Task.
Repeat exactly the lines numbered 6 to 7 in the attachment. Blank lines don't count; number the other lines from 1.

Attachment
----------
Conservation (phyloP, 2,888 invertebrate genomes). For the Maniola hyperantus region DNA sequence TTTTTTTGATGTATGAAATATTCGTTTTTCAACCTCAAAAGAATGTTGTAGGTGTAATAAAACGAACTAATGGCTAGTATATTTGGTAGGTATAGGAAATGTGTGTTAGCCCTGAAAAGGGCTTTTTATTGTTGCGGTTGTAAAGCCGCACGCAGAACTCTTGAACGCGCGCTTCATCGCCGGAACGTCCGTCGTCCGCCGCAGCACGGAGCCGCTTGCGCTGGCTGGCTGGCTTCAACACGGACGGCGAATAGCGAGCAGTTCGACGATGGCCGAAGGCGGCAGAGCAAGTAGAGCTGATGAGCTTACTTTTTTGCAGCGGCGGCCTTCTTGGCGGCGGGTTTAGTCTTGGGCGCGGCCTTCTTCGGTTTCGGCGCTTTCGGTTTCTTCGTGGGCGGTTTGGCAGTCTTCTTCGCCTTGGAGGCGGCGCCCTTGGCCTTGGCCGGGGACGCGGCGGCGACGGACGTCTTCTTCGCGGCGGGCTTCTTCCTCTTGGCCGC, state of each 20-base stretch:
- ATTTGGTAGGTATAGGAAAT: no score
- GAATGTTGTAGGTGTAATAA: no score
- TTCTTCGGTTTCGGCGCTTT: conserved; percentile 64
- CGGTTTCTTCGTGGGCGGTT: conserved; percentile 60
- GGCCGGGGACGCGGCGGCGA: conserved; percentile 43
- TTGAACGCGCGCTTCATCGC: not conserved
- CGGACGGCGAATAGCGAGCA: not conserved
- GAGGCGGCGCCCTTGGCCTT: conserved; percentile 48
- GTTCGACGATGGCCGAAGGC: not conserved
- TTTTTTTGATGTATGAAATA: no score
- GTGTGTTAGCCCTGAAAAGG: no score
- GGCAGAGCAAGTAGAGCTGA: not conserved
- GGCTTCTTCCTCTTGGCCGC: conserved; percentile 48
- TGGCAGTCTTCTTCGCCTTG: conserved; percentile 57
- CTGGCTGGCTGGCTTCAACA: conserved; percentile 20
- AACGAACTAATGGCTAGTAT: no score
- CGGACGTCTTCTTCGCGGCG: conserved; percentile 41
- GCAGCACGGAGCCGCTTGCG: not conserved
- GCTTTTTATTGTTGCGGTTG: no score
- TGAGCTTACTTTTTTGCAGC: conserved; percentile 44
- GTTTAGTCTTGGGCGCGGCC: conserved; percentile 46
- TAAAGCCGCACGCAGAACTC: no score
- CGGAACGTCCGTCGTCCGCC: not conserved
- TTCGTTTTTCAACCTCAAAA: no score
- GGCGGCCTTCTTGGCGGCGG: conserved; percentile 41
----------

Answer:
- GGCCGGGGACGCGGCGGCGA: conserved; percentile 43
- TTGAACGCGCGCTTCATCGC: not conserved